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Snack Bar Budapest


Poster designed by Guazzi

“This is by Tinto Brass?” That was my silent question from the film’s first frame. Brass’s films are warm and personal. Snack Bar Budapest is ice-cold and impersonal. This seems to have been a commercial venture designed only to make money. Unfortunately, it didn’t.

Scored with moody electronic/jazz/rock music by Zucchero, filled with dark rooms lit by blue neon, and consisting only of heartless characters, this is simply not what one would expect to pour forth from Brass’s editing suite. The story has a disbarred Lawyer, recently released from the slammer and now involved with organized crime, taking Milena, who is both his girlfriend and his partner Sapo’s girlfriend, to a hospital in Ostia for an overnight abortion. He checks into a pension called the Snack Bar Budapest where Sapo instructs him by phone to make contact with the up-and-coming local kingpin, a 19-year-old punk-pimp-gangster named Molecola (Italian for “molecule”), who is a Buffalo-trained politician trying to run out the mom-and-pop shops and turn the town into a giant casino-entertainment complex, with the Snack Bar as the centerpiece. The Lawyer (he has no other name) accepts the job of ridding the town of the Snack Bar’s owners, a father, mother, and teenage daughter he had once represented in court. Objecting to the torture inflicted upon mommy by Pappera, one of Molecola’s thugs, the Lawyer bludgeons him to death. In revenge, Molecola and his hookers turn on the pension with rapid-fire pistols. Though the Lawyer and Sapo win out against the poor aim of the hopelessly untrained gunners, they are too late to rescue Milena, who had been strangled to death just after her abortion, apparently by Molecola’s gang.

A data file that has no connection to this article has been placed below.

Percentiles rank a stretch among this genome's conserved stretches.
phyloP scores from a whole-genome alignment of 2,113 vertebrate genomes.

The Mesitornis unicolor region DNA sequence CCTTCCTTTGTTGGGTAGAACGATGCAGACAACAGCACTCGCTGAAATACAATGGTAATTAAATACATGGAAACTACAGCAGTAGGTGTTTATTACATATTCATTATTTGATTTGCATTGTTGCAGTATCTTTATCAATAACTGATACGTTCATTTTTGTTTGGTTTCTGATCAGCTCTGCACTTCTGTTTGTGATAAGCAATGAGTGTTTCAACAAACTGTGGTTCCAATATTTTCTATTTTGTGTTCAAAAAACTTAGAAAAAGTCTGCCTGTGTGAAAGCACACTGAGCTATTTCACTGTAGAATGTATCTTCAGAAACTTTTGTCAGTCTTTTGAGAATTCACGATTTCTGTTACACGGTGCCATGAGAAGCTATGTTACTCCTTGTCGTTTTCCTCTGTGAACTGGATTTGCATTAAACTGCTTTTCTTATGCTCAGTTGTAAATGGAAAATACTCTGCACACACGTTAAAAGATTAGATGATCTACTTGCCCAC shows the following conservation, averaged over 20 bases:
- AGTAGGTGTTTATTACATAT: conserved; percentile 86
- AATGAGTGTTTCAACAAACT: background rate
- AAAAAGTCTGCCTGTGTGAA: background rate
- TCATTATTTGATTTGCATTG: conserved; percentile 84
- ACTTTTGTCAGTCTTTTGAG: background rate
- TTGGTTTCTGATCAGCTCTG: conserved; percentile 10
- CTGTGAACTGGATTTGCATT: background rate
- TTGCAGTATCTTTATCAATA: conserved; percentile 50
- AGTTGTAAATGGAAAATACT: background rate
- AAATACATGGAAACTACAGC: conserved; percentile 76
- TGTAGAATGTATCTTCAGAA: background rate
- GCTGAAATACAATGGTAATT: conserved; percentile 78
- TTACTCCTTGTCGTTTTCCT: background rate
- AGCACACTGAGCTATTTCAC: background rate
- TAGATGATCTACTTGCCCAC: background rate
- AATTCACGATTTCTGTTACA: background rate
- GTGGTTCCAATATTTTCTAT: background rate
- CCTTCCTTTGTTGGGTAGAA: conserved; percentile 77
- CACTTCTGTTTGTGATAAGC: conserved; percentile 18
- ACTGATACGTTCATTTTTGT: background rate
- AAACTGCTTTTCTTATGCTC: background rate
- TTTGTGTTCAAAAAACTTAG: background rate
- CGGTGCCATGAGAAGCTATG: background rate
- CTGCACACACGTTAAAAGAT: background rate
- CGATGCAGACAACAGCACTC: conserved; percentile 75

Snack Bar Budapest uses a formula that almost always works. It consists of two parts: if you (1) go to pains to establish that your story is believable, you can then (2) add the most preposterous ingredients and your audience will still buy it. And here, after an hour and a half, we just accept that a bunch of coked-up hookers, still dressed in their skimpy come-on outfits, are happy to send streams of badly aimed bullets into a hotel. It works! The same holds true with the news media. Journalists — of all political persuasions — follow this formula every day to make us believe whatever their big bosses want us to believe. And it works!

I doubt the film earned a profit, but I’m not sure. This could easily have been the sort of sleaze that the Hollywood studios vomit forth all the time. It is with embarrassment that I admit I used to work in cinemas, and for years and years I had to deal with the ugly crime pics that kept being shoved at me. Despite their poor earning power, it is still dogma that they are staples of the box office’s diet. I can’t even remember most of the crap that I saw or that I had to force-feed our audiences. But here, with a distinguished professor given a kindergarten assignment, we have a film that looks far more smooth and slick than anything we get from our studio hacks, and it puts to shame the garbage that plagues our movie screens. In a sense, it’s exquisite. Brass was hired to make a thriller, and boy did he make a thriller. But it’s not exactly a feel-good movie, if you get my drift. Unlike most of Brass’s films, the focus is on the men, but unlike Yankee, this is hardly a celebration of machismo. Anyway, like some other Brass movies that disappointed me at first, I found myself becoming addicted over the following few weeks. There’s something about his movies that just grows on you (or at least on me).

MOMENTS WORTH WATCHING FOR: Tinto Brass plays the confused judge (with a Hitler mustache), and his wife Tinta is also behind the bench. In another scene, Osiride Pevarello plays a monk who visits the ballroom at Molecola’s brothel and has a great time dancing with the girls. The unexpected appearances of Osiride Pevarello constitute my favorite running gag in Brass’s films. When Molecola takes his thugs to attack a local cinema, the Cine Tabù, he says that he hopes the Lawyer enjoys “porn” films. And what is this “porn” film playing there? Why, The Key, of course! You can’t miss the close-up of the motor scooter’s license plate: TB 8 1567. I wonder what those first two letters stand for. And then Molecola’s license plate is TB 51 2254. Hey.